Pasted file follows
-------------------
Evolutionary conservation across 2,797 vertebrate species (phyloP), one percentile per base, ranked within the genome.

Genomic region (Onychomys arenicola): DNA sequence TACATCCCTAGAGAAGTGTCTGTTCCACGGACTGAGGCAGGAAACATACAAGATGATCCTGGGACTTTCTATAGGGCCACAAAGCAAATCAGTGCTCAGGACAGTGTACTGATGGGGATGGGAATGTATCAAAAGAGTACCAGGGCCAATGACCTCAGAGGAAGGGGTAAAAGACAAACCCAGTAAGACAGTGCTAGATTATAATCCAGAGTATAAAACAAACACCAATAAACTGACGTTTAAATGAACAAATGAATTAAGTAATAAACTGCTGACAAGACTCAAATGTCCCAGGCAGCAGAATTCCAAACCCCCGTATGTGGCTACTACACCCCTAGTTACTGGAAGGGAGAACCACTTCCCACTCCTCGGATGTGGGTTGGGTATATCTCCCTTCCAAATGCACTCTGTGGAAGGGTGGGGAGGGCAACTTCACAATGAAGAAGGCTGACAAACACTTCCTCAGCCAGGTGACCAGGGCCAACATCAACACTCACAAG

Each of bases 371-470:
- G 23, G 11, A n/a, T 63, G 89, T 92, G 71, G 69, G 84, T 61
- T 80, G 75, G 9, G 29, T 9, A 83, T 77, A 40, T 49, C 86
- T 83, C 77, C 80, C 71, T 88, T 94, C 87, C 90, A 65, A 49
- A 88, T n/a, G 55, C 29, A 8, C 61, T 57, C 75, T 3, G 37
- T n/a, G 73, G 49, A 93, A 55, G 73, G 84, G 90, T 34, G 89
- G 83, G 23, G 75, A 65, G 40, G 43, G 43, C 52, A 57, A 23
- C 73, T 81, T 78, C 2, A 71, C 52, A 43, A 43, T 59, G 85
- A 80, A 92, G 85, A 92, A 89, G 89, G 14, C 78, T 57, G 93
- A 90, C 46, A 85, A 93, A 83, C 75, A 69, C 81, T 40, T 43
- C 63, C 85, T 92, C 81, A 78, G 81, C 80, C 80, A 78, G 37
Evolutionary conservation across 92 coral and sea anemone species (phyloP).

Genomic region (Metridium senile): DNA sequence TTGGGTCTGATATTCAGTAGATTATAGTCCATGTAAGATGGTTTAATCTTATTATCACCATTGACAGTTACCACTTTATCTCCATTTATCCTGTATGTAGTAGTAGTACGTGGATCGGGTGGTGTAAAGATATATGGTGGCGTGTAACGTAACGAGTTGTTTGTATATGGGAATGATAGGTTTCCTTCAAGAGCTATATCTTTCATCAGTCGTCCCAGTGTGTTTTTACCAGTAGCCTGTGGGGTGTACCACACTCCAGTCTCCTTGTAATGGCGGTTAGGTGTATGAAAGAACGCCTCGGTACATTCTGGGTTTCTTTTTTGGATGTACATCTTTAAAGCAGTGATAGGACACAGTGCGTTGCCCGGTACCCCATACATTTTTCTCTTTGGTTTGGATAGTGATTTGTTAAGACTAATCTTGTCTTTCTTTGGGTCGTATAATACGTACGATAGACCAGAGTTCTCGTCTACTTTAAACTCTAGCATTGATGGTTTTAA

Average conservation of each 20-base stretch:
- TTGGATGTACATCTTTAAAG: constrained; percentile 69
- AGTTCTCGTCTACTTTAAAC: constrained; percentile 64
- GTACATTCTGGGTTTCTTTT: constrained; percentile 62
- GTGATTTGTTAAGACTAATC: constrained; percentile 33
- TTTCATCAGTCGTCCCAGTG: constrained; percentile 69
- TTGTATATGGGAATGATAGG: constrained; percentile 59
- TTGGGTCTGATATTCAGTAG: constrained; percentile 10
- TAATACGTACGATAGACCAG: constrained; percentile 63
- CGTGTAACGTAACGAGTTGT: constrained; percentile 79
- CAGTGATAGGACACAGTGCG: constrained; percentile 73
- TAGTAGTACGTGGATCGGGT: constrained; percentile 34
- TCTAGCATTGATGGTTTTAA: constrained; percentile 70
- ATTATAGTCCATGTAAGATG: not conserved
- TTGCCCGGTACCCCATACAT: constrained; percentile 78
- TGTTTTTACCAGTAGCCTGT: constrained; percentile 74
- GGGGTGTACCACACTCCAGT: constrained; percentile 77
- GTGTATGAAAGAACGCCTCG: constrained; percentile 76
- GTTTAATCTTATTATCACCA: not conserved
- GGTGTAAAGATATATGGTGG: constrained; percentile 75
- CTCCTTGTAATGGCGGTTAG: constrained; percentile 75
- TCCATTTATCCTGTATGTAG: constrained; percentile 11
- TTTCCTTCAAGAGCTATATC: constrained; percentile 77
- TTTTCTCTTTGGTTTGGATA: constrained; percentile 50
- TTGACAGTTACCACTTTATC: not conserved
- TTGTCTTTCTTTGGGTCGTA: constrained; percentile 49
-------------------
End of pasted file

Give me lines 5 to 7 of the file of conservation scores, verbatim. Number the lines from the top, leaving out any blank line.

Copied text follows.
- T 80, G 75, G 9, G 29, T 9, A 83, T 77, A 40, T 49, C 86
- T 83, C 77, C 80, C 71, T 88, T 94, C 87, C 90, A 65, A 49
- A 88, T n/a, G 55, C 29, A 8, C 61, T 57, C 75, T 3, G 37